The educational vocation is therefore crucial for these new applications which operate in a real niche. Pixpay (French neobank) works in particular to train parents, via wise pieces of advice. By opening the doors to banking world for teens, Pixpay is able to compare and analyse the habits and customs of children in matters of money and support parents in their financial choices for their children. How much to give to adolescents? What level of autonomy for my children? Answers to these questions is  available immediately on the app.

The monetisation’ issue

For neobanks that cater only to teens, monetisation is a huge issue. Even digital banks that have been targeting salary-earning millennials have struggled with profitability. Offering services only to teenagers who don’t have large incomes will make this more challenging.

That’s why the subscription model is so important, according to Caroline Menager, co-founder and CMO of Pixpay, cited by altfi.com. “We are convinced that what we propose to families has value not just as a payment card but also because it teaches how to be good with money, making your child happy and safe.”

“When you consider that this market is really underequipped, with 90% of transactions by teens made with cash, there is a huge market in France and in Europe,” she said.

Pixpay is not the only one to rely on subscription payments. According to junior consultant Benjamin Kral at Amsterdam-based fintech specialist Fincog, revenue creation for neobanks that focus on teenagers and children “usually revolves around subscription”, he said. “Other revenue models do not make much sense. It’s not a big transaction volume for interchange fees and there is no room for much interest income. Then it depends if a neobank can acquire a certain number of customers to achieve profitability or not.”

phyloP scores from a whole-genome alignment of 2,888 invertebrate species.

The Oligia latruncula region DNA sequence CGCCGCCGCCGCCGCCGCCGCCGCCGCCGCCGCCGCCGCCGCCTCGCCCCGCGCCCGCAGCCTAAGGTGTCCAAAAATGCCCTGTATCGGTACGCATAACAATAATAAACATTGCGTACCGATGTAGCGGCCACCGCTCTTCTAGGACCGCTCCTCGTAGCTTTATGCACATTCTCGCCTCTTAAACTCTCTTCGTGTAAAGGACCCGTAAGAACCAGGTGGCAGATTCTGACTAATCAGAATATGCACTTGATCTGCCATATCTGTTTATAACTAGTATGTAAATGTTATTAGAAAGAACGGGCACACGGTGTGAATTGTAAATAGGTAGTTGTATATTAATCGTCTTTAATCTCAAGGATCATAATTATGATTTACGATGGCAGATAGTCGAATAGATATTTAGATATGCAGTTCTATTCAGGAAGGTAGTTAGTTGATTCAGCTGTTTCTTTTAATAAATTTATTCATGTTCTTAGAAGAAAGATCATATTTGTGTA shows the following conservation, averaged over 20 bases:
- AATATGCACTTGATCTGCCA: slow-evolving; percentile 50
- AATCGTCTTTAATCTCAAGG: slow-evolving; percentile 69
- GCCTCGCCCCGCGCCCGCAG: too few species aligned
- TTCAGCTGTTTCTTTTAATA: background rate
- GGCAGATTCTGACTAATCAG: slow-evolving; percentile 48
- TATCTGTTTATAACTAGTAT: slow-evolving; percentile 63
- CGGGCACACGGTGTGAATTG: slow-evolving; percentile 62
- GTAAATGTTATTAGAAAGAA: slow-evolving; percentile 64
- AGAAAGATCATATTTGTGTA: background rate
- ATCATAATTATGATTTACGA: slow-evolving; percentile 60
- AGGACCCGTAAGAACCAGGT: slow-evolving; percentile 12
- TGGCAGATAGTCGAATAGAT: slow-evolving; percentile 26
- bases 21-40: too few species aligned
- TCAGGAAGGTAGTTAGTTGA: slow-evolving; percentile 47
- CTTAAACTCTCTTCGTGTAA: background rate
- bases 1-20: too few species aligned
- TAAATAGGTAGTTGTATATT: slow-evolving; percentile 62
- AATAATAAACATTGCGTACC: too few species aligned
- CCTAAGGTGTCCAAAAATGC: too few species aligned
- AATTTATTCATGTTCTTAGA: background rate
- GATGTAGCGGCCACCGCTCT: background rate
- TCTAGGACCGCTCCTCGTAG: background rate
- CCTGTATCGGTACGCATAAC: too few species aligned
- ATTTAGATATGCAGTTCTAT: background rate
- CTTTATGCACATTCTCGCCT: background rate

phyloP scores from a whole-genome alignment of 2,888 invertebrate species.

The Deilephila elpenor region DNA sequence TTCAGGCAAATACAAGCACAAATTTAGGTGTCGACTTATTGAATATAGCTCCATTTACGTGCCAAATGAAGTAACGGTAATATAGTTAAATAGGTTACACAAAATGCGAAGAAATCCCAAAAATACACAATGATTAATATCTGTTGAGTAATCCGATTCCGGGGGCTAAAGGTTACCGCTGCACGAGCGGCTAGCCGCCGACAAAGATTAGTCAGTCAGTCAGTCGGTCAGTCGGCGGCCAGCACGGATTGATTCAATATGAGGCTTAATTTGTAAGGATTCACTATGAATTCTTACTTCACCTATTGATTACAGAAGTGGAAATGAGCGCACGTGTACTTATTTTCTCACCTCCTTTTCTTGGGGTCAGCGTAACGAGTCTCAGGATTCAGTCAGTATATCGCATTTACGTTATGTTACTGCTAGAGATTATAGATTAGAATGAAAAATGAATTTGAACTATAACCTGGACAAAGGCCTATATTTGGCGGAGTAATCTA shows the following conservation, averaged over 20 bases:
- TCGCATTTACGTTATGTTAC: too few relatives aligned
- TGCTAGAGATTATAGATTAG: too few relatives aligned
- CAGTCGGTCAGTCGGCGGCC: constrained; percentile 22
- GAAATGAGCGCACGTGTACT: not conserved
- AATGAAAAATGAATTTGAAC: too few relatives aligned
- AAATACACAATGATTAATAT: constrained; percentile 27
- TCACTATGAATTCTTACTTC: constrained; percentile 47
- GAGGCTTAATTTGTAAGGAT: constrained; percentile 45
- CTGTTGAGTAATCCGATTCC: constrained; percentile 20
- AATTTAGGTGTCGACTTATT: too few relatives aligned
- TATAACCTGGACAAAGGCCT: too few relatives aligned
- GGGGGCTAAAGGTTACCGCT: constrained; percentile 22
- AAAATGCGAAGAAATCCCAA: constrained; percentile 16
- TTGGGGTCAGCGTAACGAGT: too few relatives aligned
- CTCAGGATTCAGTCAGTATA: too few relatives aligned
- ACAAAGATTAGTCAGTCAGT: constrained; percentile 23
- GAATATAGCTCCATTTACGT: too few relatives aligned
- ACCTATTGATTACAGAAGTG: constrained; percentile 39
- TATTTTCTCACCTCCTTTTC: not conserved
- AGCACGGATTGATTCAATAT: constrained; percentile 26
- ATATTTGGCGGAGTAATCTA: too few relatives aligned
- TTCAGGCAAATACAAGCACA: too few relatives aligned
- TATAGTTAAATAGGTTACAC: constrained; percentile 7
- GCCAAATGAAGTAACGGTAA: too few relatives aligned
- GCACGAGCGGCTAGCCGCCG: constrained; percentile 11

However, there is one crucial decision that can make or break banks launching services for the younger generations. Will they target the teenagers or the parents?

Caroline Menager believes that if the parents are not on board, it will make it more difficult as they are the ones who put money in the account. But if the product is not desirable to the children, it also doesn’t work, she says.

According to the investor Marcel Van Oost, also cited by altfi.com, a lot of investment will be necessary before people see a return in any case.

If the business is trying to attract parents, then when their children turn 18, there will be a constant need to acquire new customers. However, if the children are the first point of contact, banks only offering services until a certain age will need to grow with their client data base and expand their offering on time. “It’s an opportunity for these neobanks to build a relationship with Gen Z. But the moment they have their first salary they need to bring more services to clients and grow with them. You then build a relationship, and they have no reason to sign up with another bank,” Marcel Van Oost explained. “If you do it like this, it will take a long time for you to see some return on investment. These generations don’t spend a lot of money. It will take a long time before you can monetise on a young generation like this.”

Article by Nicolas Klein